What is HTML Attributes
We have seen few HTML tags and their usage like heading tags h1, h2, paragraph tag p and other tags. We used them so far in their simplest form, but most of the HTML tags can also have attributes, which are extra bits of information.
An attribute is used to define the characteristics of an HTML element and is placed inside the element’s opening tag. All attributes are made up of two parts: a name and a value:
- Name: The name is the property you want to set. For example, the paragraph p element in the example carries an attribute whose name is align, which you can use to indicate the alignment of paragraph on the page.
- Value: The value is what you want the value of the property to be set and always put within quotations. The below example shows three possible values of align attribute: left, center and right.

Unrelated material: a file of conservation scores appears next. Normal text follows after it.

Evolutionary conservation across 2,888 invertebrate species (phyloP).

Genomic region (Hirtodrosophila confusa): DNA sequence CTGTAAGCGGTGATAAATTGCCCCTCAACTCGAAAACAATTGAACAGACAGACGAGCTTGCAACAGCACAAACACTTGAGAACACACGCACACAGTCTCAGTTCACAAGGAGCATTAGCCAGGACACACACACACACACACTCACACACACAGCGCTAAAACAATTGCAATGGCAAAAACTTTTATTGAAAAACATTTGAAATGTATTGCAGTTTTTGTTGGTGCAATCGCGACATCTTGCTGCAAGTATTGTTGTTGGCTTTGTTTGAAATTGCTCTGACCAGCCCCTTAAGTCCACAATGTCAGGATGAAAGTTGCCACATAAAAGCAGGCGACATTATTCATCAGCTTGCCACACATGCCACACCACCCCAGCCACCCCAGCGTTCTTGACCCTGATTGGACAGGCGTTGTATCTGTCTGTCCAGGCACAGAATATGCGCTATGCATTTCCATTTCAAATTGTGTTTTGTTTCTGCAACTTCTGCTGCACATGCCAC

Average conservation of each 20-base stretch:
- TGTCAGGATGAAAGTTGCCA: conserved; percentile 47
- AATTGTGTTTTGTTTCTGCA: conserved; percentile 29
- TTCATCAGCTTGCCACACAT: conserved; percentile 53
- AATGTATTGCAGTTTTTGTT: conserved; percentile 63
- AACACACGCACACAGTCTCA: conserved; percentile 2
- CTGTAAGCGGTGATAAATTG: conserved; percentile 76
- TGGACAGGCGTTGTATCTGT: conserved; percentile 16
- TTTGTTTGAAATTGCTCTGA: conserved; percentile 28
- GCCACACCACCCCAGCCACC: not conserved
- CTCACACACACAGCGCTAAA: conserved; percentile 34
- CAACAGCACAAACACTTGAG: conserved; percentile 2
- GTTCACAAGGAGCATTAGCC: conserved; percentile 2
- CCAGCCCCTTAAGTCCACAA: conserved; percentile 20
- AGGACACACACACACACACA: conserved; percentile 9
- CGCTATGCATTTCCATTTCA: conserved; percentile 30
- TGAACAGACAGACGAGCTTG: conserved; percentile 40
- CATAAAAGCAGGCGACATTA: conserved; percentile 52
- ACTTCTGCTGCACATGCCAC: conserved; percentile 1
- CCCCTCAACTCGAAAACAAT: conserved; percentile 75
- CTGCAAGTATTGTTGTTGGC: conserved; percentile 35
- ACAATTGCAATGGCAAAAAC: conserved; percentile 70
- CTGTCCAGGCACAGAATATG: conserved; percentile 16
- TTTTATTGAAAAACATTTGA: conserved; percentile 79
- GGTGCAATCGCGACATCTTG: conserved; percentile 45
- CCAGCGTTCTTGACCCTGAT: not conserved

Attribute names and attribute values are case-insensitive. However, the World Wide Web Consortium (W3C) recommends lowercase attributes/attribute values in their HTML 4 recommendation.
The four core attributes that can be used on the majority of HTML elements (although not all) are:
The id attribute of an HTML tag can be used to uniquely identify any element within an HTML page. There are two primary reasons that you might want to use an id attribute on an element:
- If an element carries an id attribute as a unique identifier it is possible to identify just that element and its content.
- If you have two elements of the same name within a Web page (or style sheet), you can use the id attribute to distinguish between elements that have the same name.